Did the establishment offer any peaceful means and opportunities for the youth to bring about fundamental changes needed to satisfy their youthful aspirations? The disadvantaged and the underprivileged of the society had no opportunities for decision-making, they were kept far away from power centers and were marginalized. This situation provided a natural and ideal opportunity for the JVP to expand its political base.

      As the government discredited itself, the JVP rapidly grew in popularity. The JVP was gradually expanding its base not only among the youth but also among workers, peasants and plantation workers. Disappointment and disillusionment with the excuses for not implementing pro-socialist policies while implementing pro-capitalist policies provided the basis of the gains the JVP made in a very short period of time, devastating the bases of traditional left. The JVP became the harbinger of the message of social progress and its ideology spread like a bush-fire. This ideology had its own drawbacks, as many intellectual critics have pointed out, but it was Marxist in essence.

      By the end of 1970, the JVP had become the strongest left force in Sri Lanka. The United Front government started arresting party cadres and supporters in large numbers including JVP sympathisers in the armed forces. The assessment was that given the structure and political program of the JVP and the nature of the state and its repressive apparatus, the state would sooner or later have used all the means at its disposal to destroy the JVP.

      The JVP in the pre-1971 period was also full of factionalism and splits. Many groups had moved away from the JVP due to political differences. At the end of 1970 factionalism had at its core personal matters that led to serious implications during the period of insurrection. Despite working together due to government repression at the end of March, the mistrust between the two factions was so vast that each faction was taking life and death precautionary steps to protect their own factions.

      The state’s repression of the leadership and the cadres of the JVP, combined with the JVP’s inexperience and the romantic notions of armed struggle it held, resulted in a premature call to arms. Bad planning, poor communication, rifts within the party and possible police spies within the organisation allowed the armed forces to easily crush the rebellion and launch a campaign of terror against the JVP and its supporters. Tens of thousands of people were being arbitrarily jailed, tortured or shot. The political and tactical question whether the JVP leadership had a choice as to if they should have launched the insurrection?

      During the insurrection, the CP and the LSSP set up home guards to protect police stations and to search and destroy JVPers. The UF government introduced repressive labour laws banning the distribution of handbills and posters within the workplaces without employer permission and arresting all those who did not report to work. While carrying out a systematic purge of the workplaces, the government decreed that in recruitment to the armed forces anyone under the age of 35 should be totally excluded in forming the National Service Regiment. Hundreds of JVP cadres sacrificed their lives in combat and non-combat situations, and thousands were arrested and destroyed by security personnel trained and motivated in cold-war political ideology. After capture, some were burnt alive, buried alive and some were cut to pieces using chain saws. Even some of those who surrendered following the call of the then Prime Minister Mrs Bandaranaike were killed.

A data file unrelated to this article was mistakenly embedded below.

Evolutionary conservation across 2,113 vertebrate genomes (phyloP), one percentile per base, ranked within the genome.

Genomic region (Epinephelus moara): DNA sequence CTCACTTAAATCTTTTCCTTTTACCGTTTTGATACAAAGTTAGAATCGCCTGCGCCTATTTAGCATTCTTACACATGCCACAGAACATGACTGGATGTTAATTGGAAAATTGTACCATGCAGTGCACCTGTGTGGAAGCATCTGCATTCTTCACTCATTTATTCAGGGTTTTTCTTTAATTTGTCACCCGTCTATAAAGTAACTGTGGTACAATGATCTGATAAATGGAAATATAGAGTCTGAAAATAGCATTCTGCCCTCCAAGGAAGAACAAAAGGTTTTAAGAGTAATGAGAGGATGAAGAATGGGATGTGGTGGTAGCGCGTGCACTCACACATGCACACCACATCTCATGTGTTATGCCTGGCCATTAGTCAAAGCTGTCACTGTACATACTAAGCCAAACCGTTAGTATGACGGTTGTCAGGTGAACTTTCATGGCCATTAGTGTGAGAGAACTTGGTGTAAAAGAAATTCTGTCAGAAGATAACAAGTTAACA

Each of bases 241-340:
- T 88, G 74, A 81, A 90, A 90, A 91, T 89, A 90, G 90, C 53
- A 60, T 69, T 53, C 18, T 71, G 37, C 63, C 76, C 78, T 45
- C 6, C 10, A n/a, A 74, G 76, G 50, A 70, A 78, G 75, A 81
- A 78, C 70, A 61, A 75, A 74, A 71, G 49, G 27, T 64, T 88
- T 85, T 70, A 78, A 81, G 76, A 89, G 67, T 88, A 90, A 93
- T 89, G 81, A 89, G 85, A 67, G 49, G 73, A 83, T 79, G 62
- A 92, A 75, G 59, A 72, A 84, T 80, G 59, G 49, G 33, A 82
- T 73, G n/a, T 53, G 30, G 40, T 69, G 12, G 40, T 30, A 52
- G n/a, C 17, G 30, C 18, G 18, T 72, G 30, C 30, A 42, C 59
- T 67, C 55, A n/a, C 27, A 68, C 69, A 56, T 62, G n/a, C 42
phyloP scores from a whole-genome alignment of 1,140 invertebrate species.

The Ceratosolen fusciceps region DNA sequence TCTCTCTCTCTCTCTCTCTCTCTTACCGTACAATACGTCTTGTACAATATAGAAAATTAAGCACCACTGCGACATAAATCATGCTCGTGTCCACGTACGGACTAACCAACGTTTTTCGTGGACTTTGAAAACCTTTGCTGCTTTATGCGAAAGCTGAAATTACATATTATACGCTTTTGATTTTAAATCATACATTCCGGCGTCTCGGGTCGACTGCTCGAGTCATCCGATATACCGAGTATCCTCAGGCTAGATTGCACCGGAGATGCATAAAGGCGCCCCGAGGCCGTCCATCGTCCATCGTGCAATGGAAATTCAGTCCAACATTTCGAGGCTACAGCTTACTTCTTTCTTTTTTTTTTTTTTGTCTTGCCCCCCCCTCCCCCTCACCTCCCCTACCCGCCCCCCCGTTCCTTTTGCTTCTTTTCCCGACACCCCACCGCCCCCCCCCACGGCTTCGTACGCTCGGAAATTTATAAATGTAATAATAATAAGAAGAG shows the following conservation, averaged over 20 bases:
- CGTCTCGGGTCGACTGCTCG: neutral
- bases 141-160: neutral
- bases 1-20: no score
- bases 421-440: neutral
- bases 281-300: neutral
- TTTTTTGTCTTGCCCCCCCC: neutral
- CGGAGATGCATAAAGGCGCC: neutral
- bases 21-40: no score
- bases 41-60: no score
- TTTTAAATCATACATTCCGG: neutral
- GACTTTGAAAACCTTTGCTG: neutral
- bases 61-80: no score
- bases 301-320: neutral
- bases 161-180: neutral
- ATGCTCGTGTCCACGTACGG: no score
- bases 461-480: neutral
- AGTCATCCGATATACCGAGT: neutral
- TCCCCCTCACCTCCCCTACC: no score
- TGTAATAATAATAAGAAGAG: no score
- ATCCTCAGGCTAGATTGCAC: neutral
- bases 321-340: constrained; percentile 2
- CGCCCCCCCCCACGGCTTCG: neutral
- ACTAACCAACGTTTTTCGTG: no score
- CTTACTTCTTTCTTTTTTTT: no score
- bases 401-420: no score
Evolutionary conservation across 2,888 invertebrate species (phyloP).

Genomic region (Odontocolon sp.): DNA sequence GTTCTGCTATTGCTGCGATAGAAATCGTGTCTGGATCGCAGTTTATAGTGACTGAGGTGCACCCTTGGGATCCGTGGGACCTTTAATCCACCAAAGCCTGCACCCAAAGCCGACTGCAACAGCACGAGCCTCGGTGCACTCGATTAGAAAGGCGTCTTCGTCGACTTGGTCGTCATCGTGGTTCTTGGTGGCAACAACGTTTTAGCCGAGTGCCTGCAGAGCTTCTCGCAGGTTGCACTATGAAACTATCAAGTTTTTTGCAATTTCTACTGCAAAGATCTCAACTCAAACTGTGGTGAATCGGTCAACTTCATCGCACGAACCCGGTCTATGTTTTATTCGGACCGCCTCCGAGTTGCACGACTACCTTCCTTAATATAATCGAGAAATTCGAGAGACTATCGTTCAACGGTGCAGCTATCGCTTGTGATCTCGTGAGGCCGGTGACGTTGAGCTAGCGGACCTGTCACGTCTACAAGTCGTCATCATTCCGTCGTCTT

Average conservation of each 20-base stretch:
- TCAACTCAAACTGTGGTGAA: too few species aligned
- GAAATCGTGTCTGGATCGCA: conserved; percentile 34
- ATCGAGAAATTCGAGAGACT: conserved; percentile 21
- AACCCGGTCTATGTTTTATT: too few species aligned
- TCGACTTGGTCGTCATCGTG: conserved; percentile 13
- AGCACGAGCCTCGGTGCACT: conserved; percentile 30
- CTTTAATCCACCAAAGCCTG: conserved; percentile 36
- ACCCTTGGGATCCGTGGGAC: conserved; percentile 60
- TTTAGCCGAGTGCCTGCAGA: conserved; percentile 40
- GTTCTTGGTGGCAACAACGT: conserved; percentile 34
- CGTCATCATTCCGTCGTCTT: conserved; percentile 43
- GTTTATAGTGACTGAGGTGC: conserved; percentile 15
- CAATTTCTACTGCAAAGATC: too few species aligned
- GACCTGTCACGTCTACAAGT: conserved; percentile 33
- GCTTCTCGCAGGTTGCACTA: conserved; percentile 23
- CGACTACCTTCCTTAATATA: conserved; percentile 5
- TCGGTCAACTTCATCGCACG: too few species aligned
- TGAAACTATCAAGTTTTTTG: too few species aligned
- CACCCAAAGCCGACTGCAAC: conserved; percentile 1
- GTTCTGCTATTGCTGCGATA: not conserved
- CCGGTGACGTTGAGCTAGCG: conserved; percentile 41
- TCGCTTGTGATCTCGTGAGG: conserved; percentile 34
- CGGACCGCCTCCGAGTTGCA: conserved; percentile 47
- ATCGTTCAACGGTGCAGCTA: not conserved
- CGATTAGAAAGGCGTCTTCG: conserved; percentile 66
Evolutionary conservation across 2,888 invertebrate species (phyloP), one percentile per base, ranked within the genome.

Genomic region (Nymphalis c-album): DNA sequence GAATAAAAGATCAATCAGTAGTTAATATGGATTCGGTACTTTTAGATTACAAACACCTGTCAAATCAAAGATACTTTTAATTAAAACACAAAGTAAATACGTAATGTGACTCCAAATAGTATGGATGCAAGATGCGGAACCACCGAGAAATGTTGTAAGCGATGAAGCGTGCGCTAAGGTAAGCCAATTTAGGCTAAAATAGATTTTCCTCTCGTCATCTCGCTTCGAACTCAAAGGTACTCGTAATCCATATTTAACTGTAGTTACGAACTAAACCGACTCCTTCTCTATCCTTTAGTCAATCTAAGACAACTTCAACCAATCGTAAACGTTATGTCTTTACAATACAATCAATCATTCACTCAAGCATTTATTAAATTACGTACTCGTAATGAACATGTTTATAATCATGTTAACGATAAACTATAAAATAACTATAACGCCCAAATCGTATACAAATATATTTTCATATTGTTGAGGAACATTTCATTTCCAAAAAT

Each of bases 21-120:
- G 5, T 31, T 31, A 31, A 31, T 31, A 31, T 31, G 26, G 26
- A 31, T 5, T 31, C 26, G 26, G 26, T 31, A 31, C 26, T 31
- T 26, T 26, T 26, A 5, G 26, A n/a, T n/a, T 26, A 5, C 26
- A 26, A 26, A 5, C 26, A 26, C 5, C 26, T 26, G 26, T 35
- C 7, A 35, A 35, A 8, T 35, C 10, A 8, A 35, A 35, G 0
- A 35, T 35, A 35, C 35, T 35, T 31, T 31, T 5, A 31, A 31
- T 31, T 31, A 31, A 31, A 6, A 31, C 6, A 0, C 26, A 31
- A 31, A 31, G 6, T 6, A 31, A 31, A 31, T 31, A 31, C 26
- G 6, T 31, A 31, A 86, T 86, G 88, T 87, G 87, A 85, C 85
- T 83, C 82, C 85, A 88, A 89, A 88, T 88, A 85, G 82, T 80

In my view, the insurrection should have had the limited goal of enabling the survival of the JVP, something possible only if it had retreated to the more remote and less inaccessible parts of the country. However, the party was not prepared for even such a limited revolutionary manoeuvre. The planned simultaneous attacks on police stations were to allow the JVP access to arms and munitions for the guerrilla campaign to come.

      JVP had an over-simplified view on the method of socialist revolution. Instead of the working people, armed with class consciousness generated by the deep social contradictions they experience, moving forward to capture state power, the JVP was acting as a substitute on behalf of the working class. The JVP struggle took the form of a secret conspiracy, without the participation of the majority of the working people. The insurrection was for all purposes a botched putsch by a faction-ridden party of young inexperienced revolutionaries responding to state repression. By doing this the JVP allowed the state to imprison its leadership, murder 10,000 of its cadres, and jail and torture many thousands more.

      I resigned from the JVP in February 1984. In my letter of resignation, I admitted to the faulty political conclusion made at the discussion held to decide whether to embark on the 1971 armed insurrection. Obviously, this decision was a destructive one. I was involved in this decision and am also responsible for the consequences that ensued. As I have stated in the resignation letter, irrespective of whether this decision was taken to confront the repression of the State or not; or whether it was a suicidal decision or not, it was the logical outcome of the pre-1971 political activities of the JVP. The question how this decision could have been avoided or altered still remains unresolved.